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How to Calculate Engine Hours

by Peter H. Crawford

"Engine hours" refers to the number of hours that your engine has been running since it was new. Many construction vehicles, trucks or other vehicles that spend a lot of time idling have a meter that tracks engine hours, which can give their operators a better handle on engine maintenance. Unfortunately, if your vehicle does not have an engine hour meter, there is no way to calculate its exact number of engine hours; however, if you know your average commute time and distance, there is an equation that can help you approximate your engine hours.


Begin a typical week by resetting your trip meter to zero. Keep a stopwatch (one that will keep time for at least 20 to 50 hours) in your vehicle with you. Start the stopwatch each time you start your car, and stop it when you turn the engine off.


After a week has passed, write down the total mileage from your trip meter and the total time from the stopwatch. Convert all minutes to hours for your time unit by dividing them by 60.

Example: (30/60 = 0.5) 30 minutes = 0.5 miles; (15/60 = 0.25) 15 minutes = 0.25 miles; etc.


Divide the mileage by the hours to determine your average travel speed for the week.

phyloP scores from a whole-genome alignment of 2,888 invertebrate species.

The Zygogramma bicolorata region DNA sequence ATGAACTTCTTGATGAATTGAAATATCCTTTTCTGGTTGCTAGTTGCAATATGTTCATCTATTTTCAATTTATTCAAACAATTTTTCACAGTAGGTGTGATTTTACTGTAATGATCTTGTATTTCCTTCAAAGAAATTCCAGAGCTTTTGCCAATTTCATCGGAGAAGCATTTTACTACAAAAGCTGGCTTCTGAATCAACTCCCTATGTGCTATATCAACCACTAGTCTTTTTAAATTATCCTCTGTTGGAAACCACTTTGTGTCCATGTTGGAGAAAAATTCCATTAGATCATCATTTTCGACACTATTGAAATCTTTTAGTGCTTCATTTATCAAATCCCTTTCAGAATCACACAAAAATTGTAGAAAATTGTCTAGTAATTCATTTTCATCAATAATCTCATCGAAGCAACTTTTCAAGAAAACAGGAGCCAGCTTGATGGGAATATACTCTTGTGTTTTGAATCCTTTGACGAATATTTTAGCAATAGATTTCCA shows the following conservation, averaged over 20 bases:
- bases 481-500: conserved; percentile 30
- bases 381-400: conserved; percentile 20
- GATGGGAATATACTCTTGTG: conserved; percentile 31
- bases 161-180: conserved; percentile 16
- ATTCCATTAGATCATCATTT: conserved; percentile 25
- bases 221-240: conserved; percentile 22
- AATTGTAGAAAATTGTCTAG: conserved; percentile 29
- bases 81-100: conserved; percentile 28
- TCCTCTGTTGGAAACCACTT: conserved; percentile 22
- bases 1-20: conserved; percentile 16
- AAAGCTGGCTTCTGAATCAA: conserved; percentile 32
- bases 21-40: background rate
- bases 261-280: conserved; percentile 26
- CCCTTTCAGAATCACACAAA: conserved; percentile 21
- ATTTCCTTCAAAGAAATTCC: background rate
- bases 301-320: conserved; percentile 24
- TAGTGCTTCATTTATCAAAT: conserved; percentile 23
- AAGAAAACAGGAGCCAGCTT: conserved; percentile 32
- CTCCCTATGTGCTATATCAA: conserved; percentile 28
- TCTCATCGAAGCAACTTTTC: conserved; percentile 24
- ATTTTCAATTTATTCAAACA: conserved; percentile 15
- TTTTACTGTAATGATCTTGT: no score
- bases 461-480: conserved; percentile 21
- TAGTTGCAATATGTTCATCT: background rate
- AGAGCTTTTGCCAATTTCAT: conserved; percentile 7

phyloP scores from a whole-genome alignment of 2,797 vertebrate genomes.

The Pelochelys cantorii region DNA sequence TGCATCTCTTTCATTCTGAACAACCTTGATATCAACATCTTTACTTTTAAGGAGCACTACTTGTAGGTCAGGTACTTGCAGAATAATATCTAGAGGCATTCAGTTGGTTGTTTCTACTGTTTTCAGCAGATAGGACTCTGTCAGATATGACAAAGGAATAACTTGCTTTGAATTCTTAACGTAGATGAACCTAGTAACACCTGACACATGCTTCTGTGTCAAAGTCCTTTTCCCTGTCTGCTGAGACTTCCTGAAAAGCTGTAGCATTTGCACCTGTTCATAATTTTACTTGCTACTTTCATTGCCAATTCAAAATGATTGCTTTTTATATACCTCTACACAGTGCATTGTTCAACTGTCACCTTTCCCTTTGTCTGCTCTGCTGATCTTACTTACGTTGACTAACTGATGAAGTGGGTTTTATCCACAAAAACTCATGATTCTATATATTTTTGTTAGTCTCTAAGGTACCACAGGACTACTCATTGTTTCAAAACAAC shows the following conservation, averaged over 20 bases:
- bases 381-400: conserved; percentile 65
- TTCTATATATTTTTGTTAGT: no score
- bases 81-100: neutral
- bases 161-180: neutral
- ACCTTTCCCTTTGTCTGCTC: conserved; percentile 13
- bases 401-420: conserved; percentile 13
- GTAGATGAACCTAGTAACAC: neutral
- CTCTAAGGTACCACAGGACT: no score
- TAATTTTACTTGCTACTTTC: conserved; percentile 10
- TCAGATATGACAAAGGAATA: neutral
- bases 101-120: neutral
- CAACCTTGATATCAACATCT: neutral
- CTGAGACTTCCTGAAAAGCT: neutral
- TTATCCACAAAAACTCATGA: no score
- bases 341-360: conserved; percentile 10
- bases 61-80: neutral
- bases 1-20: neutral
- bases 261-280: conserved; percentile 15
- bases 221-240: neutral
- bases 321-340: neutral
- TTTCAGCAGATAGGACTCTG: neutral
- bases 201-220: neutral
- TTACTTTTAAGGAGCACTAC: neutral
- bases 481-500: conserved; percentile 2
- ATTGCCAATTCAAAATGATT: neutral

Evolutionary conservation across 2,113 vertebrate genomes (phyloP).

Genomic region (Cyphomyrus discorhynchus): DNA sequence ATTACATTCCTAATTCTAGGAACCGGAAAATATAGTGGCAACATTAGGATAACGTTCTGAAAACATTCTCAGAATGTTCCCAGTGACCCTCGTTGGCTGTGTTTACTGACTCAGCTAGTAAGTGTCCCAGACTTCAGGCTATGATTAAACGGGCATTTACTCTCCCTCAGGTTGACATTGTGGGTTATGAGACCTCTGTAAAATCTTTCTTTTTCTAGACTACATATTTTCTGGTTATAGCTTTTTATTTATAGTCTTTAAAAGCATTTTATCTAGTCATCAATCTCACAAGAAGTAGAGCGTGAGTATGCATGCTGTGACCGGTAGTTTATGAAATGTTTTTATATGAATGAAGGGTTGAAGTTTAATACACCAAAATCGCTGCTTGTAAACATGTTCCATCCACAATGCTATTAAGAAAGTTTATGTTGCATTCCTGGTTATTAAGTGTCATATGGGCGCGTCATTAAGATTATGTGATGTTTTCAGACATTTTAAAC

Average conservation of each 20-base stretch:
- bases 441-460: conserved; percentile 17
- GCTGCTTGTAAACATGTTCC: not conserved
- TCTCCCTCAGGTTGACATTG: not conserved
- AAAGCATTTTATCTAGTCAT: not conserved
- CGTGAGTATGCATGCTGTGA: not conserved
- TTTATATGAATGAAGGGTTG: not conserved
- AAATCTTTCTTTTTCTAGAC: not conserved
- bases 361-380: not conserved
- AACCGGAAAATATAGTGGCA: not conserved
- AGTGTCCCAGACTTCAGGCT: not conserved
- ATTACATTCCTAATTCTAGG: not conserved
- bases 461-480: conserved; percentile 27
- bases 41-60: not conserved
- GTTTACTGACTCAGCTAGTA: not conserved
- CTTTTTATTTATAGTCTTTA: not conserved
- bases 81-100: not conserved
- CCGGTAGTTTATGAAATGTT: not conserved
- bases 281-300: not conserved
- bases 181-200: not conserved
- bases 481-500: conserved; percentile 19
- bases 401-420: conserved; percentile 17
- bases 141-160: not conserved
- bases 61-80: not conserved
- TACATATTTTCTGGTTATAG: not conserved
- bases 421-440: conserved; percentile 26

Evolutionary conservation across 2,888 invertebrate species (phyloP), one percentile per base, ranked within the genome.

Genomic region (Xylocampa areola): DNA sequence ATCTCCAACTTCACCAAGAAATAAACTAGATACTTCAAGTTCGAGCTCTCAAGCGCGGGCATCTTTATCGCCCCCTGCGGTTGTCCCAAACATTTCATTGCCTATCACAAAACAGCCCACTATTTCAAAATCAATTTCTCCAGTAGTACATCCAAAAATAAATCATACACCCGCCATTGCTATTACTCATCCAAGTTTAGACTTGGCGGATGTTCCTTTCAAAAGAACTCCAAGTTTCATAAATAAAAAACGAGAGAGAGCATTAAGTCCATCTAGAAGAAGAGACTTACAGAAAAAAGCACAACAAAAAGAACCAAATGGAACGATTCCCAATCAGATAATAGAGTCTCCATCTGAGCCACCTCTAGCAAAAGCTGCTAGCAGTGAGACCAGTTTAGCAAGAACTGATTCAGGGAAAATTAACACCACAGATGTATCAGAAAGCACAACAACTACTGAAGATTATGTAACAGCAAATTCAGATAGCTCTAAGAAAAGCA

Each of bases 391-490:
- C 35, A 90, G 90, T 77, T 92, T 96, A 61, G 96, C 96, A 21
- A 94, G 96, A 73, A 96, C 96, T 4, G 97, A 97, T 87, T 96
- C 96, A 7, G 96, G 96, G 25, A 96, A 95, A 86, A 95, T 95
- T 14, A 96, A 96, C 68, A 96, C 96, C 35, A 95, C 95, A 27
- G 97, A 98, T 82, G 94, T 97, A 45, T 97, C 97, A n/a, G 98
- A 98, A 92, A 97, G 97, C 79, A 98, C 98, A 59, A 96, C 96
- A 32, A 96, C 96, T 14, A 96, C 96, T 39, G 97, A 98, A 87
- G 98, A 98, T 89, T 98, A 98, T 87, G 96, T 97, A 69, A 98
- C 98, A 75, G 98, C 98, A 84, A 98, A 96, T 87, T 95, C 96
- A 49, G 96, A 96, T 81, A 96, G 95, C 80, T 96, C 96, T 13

Example: 375 miles driven in a week/18.5 hours = 20.27 average mph for the week


Divide your vehicle's total mileage displayed on the odometer by your average mph for the week to determine an estimate of your engine hours.

Example: 22,550 total miles/20.27 average mph = 1,112.48 engine hours


  • The number calculated by this formula is only an estimation, as there is no way to determine an exact figure without an engine hours meter. If your weekly commute has altered during the period you've driven your vehicle, then that needs to be taken into consideration. In addition, if you take regular, long highway trips with the vehicle, then your engine hours are probably a bit lower. The longer the period you use to determine the average mph you drive, the more accurate your end result will be. If your stopwatch goes high enough, try going an entire month to achieve a closer estimate.
  • You can purchase an engine hour meter for your vehicle if you do not have one.


  • This method is intended only for drivers who have bought their vehicles new; it will obviously not be accurate if the vehicle was purchased used, as there is no way to tell what type of driving conditions a previous owner was operating under.

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About the Author

Peter H. Crawford has been writing professionally since 2004. After studying journalism and English at The Ohio State University, he immediately began composing and reviewing for various publications about dining, nightlife, travel and music. His work has appeared in literature from Chicago to Los Angeles, and all over the nation.

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